Numerous vitamins and minerals are involved in healthy skin cell production and immune function, so look at your intake of low sugar fruits, non starchy vegetables (AT LEAST five a day in the full rainbow of colours) and mineral rich foods (beans, lentils, cocoa powder, nuts, seeds). Possible benefits from foods rich in certain antioxidant phytonutrients, particularly the polyphenols. Some find probiotics beneficial some have a negative response, although a lot of these seem to be mega dosing which is not the best idea unless you are medically supervised.

    Last thing is to avoid or limit foods known or believed to encourage inflammation: omega-6s as before, sugar, higher glycaemic index carbs (wheat/ rice/ corn/ white potatoes), alcohol, caffeine, larger servings of meat, excess saturated fats, rosacea trigger foods generally (see charity sites). Official guidelines are for no more than 10% of daily calories as sugary/ fatty/ junk anyway.

    Really much is the same balanced diet as for health of any tissue and for preventing other health complaints. It might seem like I have contradicted myself a little on the nuts and seeds it's about finding balance and picking the right nuts and seeds for your needs not eating omega-6 rich sunflower seeds regularly unless you do eat a lot of oily fish.

    If you think you do have food triggers it's worth keeping a food diary because everyone is different. For example although I have mentioned cocoa it may be a problem for some - difficult to say as many will be eating it in the form of chocolate which is high in sugar and added fats. Ditto some fruit and veggies.

    If you choose to take any supplements please run them past your doctor or dietician first.
    Originally posted by Fire Fox
    I agree with most of the above.
    I had rosacea (still do in essence) but it cleared up completely once I changed my diet.
    Nothing else worked.
    I did a ton of research and found so many foods in the western diet contribute to inflammation in the human body and cause auto-immune conditions such as MS, ehlers danlos, RA, Fibro, Autism, etc.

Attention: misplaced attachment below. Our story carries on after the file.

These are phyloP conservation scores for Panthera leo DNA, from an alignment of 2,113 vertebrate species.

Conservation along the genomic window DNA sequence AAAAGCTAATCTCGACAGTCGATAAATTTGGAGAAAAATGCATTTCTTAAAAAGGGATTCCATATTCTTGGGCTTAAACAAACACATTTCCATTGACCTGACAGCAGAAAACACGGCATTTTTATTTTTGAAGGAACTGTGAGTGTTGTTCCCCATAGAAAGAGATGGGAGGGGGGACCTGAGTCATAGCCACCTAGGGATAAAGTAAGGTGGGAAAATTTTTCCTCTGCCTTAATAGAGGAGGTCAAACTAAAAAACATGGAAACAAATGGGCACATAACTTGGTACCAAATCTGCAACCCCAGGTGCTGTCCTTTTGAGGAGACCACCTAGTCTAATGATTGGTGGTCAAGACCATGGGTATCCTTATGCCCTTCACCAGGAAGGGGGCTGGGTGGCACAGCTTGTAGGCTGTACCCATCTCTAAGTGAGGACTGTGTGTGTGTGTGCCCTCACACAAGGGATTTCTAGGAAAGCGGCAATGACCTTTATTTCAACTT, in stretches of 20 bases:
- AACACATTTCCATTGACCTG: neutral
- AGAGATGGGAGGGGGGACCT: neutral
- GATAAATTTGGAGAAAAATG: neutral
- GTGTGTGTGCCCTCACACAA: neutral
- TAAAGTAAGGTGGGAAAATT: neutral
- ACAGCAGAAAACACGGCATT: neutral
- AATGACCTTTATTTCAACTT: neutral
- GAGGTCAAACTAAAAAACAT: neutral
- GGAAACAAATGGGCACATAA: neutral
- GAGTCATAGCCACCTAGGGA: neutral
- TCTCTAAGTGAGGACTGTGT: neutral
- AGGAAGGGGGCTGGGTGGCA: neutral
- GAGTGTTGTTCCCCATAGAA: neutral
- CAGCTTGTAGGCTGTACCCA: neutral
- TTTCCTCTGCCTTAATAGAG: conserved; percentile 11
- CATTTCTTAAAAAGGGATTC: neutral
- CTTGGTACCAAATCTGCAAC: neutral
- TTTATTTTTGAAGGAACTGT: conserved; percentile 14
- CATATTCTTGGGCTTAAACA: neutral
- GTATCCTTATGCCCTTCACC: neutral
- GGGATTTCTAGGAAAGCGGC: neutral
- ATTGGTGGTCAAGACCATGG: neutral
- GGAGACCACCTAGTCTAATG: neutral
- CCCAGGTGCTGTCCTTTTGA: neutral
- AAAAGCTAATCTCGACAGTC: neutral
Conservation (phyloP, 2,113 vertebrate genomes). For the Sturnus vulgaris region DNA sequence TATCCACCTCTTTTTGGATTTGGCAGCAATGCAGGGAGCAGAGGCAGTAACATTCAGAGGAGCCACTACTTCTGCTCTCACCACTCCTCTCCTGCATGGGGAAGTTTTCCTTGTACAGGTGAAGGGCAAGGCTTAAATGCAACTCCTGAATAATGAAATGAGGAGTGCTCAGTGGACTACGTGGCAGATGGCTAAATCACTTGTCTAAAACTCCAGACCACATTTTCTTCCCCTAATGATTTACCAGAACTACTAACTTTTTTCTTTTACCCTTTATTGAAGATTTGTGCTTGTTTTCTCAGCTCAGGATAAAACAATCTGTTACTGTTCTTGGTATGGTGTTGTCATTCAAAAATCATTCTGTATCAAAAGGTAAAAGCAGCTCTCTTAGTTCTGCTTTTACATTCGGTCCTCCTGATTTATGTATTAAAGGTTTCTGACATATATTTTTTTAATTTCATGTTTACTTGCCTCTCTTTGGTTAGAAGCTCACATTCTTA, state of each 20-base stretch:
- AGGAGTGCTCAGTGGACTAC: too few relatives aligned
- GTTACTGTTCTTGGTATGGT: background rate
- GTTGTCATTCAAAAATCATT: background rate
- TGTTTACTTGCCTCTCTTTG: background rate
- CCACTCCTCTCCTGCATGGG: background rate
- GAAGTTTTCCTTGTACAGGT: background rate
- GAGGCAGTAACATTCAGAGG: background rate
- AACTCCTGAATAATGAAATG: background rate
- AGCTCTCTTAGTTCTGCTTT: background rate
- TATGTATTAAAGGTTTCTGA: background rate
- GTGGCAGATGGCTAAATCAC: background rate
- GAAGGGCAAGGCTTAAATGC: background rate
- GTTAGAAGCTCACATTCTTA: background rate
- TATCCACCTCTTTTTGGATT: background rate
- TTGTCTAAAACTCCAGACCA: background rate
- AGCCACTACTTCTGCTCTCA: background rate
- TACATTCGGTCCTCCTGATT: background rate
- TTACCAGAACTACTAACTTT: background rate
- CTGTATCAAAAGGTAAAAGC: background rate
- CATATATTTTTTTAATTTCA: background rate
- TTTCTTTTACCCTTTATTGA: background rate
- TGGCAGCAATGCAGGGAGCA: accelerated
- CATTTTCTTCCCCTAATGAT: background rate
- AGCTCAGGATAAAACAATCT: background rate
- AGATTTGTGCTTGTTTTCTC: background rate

I started to look at food in the supermarket a lot closer. Where does it actually coem from? What goes into making it? Where did the raw ingredients come from? Are they good for the human body long term?
    Our diet wasn't too bad to begin with. We never used ready meals, jars of sauces or many tinned foods but I looked for improvements.
    What I found was something I had suspected for a very long time. Most of the food sold in Supermarkets is not that good for us with the biggest culprits being Wheat, Corn and Soy.
    Me and DH, with auto-immune problems (RA, MS, rosacea being one and others) decided on a drastic overhaul and cut out ALL foods known to be inflammatory for just 6 weeks and we would then re-introduce things bit by bit.
    This included
    Anything from the nightshade family which includes tomatoes, peppers and chillis
    All Grains including wheat, rice, corn, oats, barley, lentils
    All soy or soy based products
    All Legumes which includes peanuts, pes, beans
    All dairy except for organic butter
    All alcohol although gin and rum is ok in small amounts
    All sugar except coconut sugar
    All cooking oils Except olive, walnut and avocado oil
    All supplements no matter how good they claim to be

    I had no idea how I was going to do that but once I found replacements and looked at what we CAN eat, its great.

    Once we had the diet down, we were getting the right amount of vits and mins without other stuff messing up our bodies preventing them from working correctly, such as wheat and soy.
    If it contains more than one ingredient, we don't buy it.
    We are now both in remission and decided not to go back to any of the missing foods.

    I cook with animal fat or olive oil and we consume a lot of it and my skin has never been better. I can wear make-up and it doesn't irritate, go out in the sun etc and wonder why I never did this years ago.

    Added bonus, we both lost weight too
    • juliya fulman
    • By juliya fulman 27th Mar 17, 7:37 PM
    • 1 Posts
    • 0 Thanks
    juliya fulman
    DErmalMD Works
    Dermalmd Rosacea Serum is the great treatment for redness! Apply directly to red areas twice a day. There is a noticeable reduction in the redness. I will repurchase this product!
    • mcmillen
    • By mcmillen 15th Jun 17, 10:28 PM
    • 1 Posts
    • 0 Thanks
    mcmillen
    I bought DERMALMD'S rosacea treatment along with the scrub . But i tried dermalmd's alone on my daughter's skin.My daughter has rosacea and her face was dry and red.Her skin is much softer and the redness is almost gone .It's only been two days .She is thrilled !
    • parking_question_chap
    • By parking_question_chap 15th Jun 17, 10:34 PM
    • 1,250 Posts
    • 999 Thanks
    parking_question_chap
    One vote for trying to eat healthy and reducing caffeine, and rinsing skin with cool water at night then using 2% BHA liquid.